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When TV cameras descend on New Orleans on Palm Sunday, it won’t be for a religious service but rather for a live Fox musical event.
On March 20, the network will air The Passion, a modern-day musical retelling of the Jesus of Nazareth story, as he presides over the Last Supper and then is betrayed by Judas, put on trial by Pontius Pilate, convicted, crucified and resurrected. The classic tale, which will be told through the music of Whitney Houston, Imagine Dragons and others, will unfold live over two hours at some of New Orleans’ most iconic locations. The ambitious production is expected to culminate in a procession of hundreds carrying a 20-foot illuminated cross from Champion Square outside the Superdome to a live stage at Woldenburg Park.
Country music star Trisha Yearwood has already signed on to star as Mary, and singer Prince Royce was tapped to play the disciple Peter. (The producers are still narrowing in on their Jesus.) Serving as Passion’s narrator is Tyler Perry, who suggested the story, the plan to tell it through popular music and the setting all appealed to him as both a practicing Christian and a New Orleans native. When asked why he’d sign on to a project that he hadn’t conceived, the prolific producer joked: “You want to know why it’s not Tyler Perry’s Tyler Perry Presents Tyler Perry?” He then added of his backseat role: “And I’m going to enjoy every minute because it’s a vacation for me.”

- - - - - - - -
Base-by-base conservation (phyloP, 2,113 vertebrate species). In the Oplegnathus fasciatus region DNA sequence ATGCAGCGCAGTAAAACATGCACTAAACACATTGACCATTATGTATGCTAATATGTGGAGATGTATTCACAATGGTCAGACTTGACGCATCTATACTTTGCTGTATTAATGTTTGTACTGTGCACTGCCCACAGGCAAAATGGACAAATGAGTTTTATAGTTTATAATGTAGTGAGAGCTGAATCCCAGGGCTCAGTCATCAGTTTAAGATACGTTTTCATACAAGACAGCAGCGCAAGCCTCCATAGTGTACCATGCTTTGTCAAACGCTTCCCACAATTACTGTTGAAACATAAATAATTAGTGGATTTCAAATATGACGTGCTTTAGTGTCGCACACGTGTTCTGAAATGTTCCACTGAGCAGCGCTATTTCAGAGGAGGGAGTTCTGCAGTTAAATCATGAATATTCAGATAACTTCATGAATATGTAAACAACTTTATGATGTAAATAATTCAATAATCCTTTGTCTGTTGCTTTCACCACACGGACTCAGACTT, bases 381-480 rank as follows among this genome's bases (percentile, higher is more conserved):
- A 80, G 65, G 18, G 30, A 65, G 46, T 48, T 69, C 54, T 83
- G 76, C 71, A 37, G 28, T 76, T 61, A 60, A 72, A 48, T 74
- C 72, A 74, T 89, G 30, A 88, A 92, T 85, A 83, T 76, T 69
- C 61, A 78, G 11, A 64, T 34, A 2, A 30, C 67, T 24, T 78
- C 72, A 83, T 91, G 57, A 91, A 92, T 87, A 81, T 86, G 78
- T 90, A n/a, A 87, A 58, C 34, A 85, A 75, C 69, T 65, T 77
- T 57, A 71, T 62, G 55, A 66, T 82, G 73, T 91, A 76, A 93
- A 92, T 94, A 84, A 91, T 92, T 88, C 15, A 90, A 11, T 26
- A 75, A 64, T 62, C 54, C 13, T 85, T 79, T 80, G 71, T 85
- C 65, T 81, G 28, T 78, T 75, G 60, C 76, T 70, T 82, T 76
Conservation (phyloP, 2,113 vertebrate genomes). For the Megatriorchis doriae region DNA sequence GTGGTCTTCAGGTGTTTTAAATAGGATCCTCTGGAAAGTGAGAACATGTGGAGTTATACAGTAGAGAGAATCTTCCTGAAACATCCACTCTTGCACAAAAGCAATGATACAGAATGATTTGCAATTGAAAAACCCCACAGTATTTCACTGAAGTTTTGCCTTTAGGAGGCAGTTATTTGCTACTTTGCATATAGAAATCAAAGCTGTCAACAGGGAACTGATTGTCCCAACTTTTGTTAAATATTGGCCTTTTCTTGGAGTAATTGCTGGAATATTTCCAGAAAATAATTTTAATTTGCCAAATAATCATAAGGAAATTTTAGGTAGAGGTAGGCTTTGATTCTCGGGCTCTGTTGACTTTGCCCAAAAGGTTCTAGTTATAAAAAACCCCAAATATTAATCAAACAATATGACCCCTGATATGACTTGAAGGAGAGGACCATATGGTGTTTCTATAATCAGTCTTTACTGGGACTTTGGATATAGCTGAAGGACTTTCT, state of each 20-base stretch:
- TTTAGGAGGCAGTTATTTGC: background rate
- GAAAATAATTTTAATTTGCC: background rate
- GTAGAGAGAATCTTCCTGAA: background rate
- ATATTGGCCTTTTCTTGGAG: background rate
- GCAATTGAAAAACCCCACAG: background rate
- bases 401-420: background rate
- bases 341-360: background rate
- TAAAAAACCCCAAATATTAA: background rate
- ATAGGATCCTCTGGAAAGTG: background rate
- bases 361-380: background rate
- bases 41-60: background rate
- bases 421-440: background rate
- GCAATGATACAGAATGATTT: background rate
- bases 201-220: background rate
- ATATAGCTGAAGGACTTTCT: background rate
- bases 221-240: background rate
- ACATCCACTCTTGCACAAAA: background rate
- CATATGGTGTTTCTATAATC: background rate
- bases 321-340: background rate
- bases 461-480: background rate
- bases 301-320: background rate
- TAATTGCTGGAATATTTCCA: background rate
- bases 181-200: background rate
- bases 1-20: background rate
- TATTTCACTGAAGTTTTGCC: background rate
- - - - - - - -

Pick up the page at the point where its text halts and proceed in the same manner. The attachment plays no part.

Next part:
The producers used the Television Critics Association’s winter press tour platform to explain just how they intend to pull it off. Helping to make the case was format creator Jacco Doornbos, who stages Passion as an annual event in Holland. “It’s become the largest TV event of the year there,” he explained, noting that it earns more than a 40 percent market share.
Among the questions asked: what happens if it rains, to which Doornbos insisted the show would go on. In fact, it rained the fifth time it was staged in Holland and, he said, “it turned out to be even more emotional.” Others wondered what would happen if an ambulance or fire truck comes through during the procession. EP Mark Bracco suggested the latter was a real possibility since only some of the streets will be closed, and if that were to happen the procession would have to stop. “It’s live television and ultimately something is going to go wrong,” he added, “and sometimes that’s what makes the best moments.”
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